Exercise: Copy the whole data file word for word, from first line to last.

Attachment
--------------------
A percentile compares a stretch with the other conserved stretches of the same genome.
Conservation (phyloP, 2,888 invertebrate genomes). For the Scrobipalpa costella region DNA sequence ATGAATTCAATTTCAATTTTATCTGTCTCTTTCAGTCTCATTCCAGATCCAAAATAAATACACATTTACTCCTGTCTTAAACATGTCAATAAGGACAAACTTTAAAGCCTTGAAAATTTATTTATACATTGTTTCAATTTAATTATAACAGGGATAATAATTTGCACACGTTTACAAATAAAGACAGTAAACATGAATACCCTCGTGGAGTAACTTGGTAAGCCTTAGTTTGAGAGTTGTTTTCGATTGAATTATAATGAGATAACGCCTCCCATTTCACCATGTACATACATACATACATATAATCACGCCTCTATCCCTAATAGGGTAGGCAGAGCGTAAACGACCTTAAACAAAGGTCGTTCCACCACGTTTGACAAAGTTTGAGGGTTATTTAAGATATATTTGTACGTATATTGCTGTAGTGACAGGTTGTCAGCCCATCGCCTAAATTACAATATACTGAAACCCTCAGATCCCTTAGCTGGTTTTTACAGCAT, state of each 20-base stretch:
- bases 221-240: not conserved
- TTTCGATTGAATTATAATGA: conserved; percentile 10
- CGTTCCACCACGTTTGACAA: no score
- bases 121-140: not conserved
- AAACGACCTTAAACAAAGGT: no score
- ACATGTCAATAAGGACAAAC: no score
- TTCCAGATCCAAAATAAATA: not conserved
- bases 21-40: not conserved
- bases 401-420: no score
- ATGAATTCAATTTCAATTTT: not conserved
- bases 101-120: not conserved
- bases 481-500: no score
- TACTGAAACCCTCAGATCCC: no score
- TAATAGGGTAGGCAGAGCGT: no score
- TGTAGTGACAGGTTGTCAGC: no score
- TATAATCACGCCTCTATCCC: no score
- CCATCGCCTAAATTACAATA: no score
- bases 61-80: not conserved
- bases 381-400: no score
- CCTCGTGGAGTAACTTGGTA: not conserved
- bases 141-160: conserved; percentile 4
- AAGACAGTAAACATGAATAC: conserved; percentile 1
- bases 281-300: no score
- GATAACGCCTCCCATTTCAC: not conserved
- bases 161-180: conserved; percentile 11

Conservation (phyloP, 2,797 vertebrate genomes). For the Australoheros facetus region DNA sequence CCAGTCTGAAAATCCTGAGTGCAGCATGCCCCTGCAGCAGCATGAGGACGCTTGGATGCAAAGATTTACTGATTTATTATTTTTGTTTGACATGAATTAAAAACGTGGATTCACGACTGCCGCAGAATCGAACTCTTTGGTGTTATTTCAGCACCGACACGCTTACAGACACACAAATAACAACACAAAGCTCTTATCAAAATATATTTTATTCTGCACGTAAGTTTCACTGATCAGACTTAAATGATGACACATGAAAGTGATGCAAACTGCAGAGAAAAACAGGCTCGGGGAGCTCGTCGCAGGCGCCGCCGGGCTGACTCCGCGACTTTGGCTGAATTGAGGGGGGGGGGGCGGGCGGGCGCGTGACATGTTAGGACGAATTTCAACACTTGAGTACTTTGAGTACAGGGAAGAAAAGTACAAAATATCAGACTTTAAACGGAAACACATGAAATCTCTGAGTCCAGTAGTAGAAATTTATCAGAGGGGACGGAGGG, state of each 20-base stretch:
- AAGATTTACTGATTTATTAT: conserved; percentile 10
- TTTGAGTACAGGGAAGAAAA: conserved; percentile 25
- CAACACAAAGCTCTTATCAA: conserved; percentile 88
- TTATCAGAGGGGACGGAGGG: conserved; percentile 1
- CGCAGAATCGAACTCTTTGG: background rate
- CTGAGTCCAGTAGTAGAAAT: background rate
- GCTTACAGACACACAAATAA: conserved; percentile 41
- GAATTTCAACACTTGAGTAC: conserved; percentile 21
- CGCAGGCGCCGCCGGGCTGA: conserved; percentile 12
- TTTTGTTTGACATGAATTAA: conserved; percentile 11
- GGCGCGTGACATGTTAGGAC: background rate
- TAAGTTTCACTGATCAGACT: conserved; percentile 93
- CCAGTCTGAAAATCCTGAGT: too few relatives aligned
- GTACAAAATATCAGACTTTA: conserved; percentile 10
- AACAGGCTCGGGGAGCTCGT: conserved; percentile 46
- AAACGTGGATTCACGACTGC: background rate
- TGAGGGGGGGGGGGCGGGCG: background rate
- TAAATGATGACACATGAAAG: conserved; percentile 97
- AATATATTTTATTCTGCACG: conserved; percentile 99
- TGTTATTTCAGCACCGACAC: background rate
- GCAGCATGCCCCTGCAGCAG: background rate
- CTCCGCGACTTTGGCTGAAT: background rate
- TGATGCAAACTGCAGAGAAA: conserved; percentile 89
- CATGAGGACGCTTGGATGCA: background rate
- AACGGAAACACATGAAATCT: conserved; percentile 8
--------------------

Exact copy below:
A percentile compares a stretch with the other conserved stretches of the same genome.
Conservation (phyloP, 2,888 invertebrate genomes). For the Scrobipalpa costella region DNA sequence ATGAATTCAATTTCAATTTTATCTGTCTCTTTCAGTCTCATTCCAGATCCAAAATAAATACACATTTACTCCTGTCTTAAACATGTCAATAAGGACAAACTTTAAAGCCTTGAAAATTTATTTATACATTGTTTCAATTTAATTATAACAGGGATAATAATTTGCACACGTTTACAAATAAAGACAGTAAACATGAATACCCTCGTGGAGTAACTTGGTAAGCCTTAGTTTGAGAGTTGTTTTCGATTGAATTATAATGAGATAACGCCTCCCATTTCACCATGTACATACATACATACATATAATCACGCCTCTATCCCTAATAGGGTAGGCAGAGCGTAAACGACCTTAAACAAAGGTCGTTCCACCACGTTTGACAAAGTTTGAGGGTTATTTAAGATATATTTGTACGTATATTGCTGTAGTGACAGGTTGTCAGCCCATCGCCTAAATTACAATATACTGAAACCCTCAGATCCCTTAGCTGGTTTTTACAGCAT, state of each 20-base stretch:
- bases 221-240: not conserved
- TTTCGATTGAATTATAATGA: conserved; percentile 10
- CGTTCCACCACGTTTGACAA: no score
- bases 121-140: not conserved
- AAACGACCTTAAACAAAGGT: no score
- ACATGTCAATAAGGACAAAC: no score
- TTCCAGATCCAAAATAAATA: not conserved
- bases 21-40: not conserved
- bases 401-420: no score
- ATGAATTCAATTTCAATTTT: not conserved
- bases 101-120: not conserved
- bases 481-500: no score
- TACTGAAACCCTCAGATCCC: no score
- TAATAGGGTAGGCAGAGCGT: no score
- TGTAGTGACAGGTTGTCAGC: no score
- TATAATCACGCCTCTATCCC: no score
- CCATCGCCTAAATTACAATA: no score
- bases 61-80: not conserved
- bases 381-400: no score
- CCTCGTGGAGTAACTTGGTA: not conserved
- bases 141-160: conserved; percentile 4
- AAGACAGTAAACATGAATAC: conserved; percentile 1
- bases 281-300: no score
- GATAACGCCTCCCATTTCAC: not conserved
- bases 161-180: conserved; percentile 11

Conservation (phyloP, 2,797 vertebrate genomes). For the Australoheros facetus region DNA sequence CCAGTCTGAAAATCCTGAGTGCAGCATGCCCCTGCAGCAGCATGAGGACGCTTGGATGCAAAGATTTACTGATTTATTATTTTTGTTTGACATGAATTAAAAACGTGGATTCACGACTGCCGCAGAATCGAACTCTTTGGTGTTATTTCAGCACCGACACGCTTACAGACACACAAATAACAACACAAAGCTCTTATCAAAATATATTTTATTCTGCACGTAAGTTTCACTGATCAGACTTAAATGATGACACATGAAAGTGATGCAAACTGCAGAGAAAAACAGGCTCGGGGAGCTCGTCGCAGGCGCCGCCGGGCTGACTCCGCGACTTTGGCTGAATTGAGGGGGGGGGGGCGGGCGGGCGCGTGACATGTTAGGACGAATTTCAACACTTGAGTACTTTGAGTACAGGGAAGAAAAGTACAAAATATCAGACTTTAAACGGAAACACATGAAATCTCTGAGTCCAGTAGTAGAAATTTATCAGAGGGGACGGAGGG, state of each 20-base stretch:
- AAGATTTACTGATTTATTAT: conserved; percentile 10
- TTTGAGTACAGGGAAGAAAA: conserved; percentile 25
- CAACACAAAGCTCTTATCAA: conserved; percentile 88
- TTATCAGAGGGGACGGAGGG: conserved; percentile 1
- CGCAGAATCGAACTCTTTGG: background rate
- CTGAGTCCAGTAGTAGAAAT: background rate
- GCTTACAGACACACAAATAA: conserved; percentile 41
- GAATTTCAACACTTGAGTAC: conserved; percentile 21
- CGCAGGCGCCGCCGGGCTGA: conserved; percentile 12
- TTTTGTTTGACATGAATTAA: conserved; percentile 11
- GGCGCGTGACATGTTAGGAC: background rate
- TAAGTTTCACTGATCAGACT: conserved; percentile 93
- CCAGTCTGAAAATCCTGAGT: too few relatives aligned
- GTACAAAATATCAGACTTTA: conserved; percentile 10
- AACAGGCTCGGGGAGCTCGT: conserved; percentile 46
- AAACGTGGATTCACGACTGC: background rate
- TGAGGGGGGGGGGGCGGGCG: background rate
- TAAATGATGACACATGAAAG: conserved; percentile 97
- AATATATTTTATTCTGCACG: conserved; percentile 99
- TGTTATTTCAGCACCGACAC: background rate
- GCAGCATGCCCCTGCAGCAG: background rate
- CTCCGCGACTTTGGCTGAAT: background rate
- TGATGCAAACTGCAGAGAAA: conserved; percentile 89
- CATGAGGACGCTTGGATGCA: background rate
- AACGGAAACACATGAAATCT: conserved; percentile 8